Wir foltern nicht

NEW YORK – Als er im September 2006 gefragt wurde, ob irgendetwas mit der Art und Weise, wie die amerikanischen Vernehmungsbeamten die Gefangenen von „hohem Wert“ in Guantánamo Bay und anderswo behandeln, nicht in Ordnung wäre, antwortete Präsident George W. Bush bekanntlich: „Wir foltern nicht.“

Die Definition von Folter ist bekanntermaßen heikel, doch wissen wir nun seit einiger Zeit, dass der ehemalige Präsident, sagen wir einmal, sparsam mit der Wahrheit war. Zumindest haben die amerikanischen Vernehmungsbeamten gegen die von den Vereinigten Staaten ratifizierte Genfer Konvention gegen „grausame, unmenschliche oder erniedrigende Behandlung“ verstoßen.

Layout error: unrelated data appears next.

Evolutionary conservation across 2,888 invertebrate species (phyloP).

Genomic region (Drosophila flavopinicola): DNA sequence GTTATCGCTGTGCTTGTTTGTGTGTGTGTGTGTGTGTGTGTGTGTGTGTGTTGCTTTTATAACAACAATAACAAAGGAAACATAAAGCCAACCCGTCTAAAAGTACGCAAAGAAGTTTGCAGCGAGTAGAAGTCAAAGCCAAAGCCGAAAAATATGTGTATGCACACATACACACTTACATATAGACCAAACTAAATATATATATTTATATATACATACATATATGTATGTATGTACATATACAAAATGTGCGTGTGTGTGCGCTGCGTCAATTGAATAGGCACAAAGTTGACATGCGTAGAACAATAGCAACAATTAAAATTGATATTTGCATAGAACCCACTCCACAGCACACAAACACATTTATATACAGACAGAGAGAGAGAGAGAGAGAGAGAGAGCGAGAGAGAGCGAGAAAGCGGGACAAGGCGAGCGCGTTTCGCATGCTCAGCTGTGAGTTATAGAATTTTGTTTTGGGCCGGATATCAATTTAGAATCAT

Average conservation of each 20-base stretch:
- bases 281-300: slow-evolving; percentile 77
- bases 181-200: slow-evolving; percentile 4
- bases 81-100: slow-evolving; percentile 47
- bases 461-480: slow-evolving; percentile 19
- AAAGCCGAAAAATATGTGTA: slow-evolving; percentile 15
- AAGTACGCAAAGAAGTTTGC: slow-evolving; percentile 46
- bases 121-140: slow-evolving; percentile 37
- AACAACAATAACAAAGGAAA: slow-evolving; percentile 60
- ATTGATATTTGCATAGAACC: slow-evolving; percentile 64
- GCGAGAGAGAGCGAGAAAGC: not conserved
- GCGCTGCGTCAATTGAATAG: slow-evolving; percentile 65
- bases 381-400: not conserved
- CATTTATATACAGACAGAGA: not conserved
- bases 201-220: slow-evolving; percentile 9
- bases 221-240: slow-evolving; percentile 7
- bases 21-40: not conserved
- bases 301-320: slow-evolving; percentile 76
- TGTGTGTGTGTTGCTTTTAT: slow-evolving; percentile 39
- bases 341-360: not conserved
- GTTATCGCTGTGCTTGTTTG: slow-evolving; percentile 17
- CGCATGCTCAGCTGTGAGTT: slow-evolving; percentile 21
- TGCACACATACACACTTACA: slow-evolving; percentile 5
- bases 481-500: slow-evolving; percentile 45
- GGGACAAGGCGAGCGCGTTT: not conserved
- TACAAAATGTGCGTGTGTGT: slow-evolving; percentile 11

Einen Menschen an einem Brett festzubinden und immer wieder bis an den Punkt des Ertrinkens zu bringen oder einen Gefangenen – der nackt ausgezogen und von seinen eigenen Exkrementen bedeckt ist – dazu zu zwingen, mit in Handschellen an die Decke gefesselten Händen tagelang dazustehen, bis seine Beine auf das doppelte ihrer normalen Größe angeschwollen sind, stellte vielleicht in den von Regierungsanwälten verfassten Memos keine Folter dar, aber derartige Praktiken sind gewiss grausam, unmenschlich und erniedrigend.

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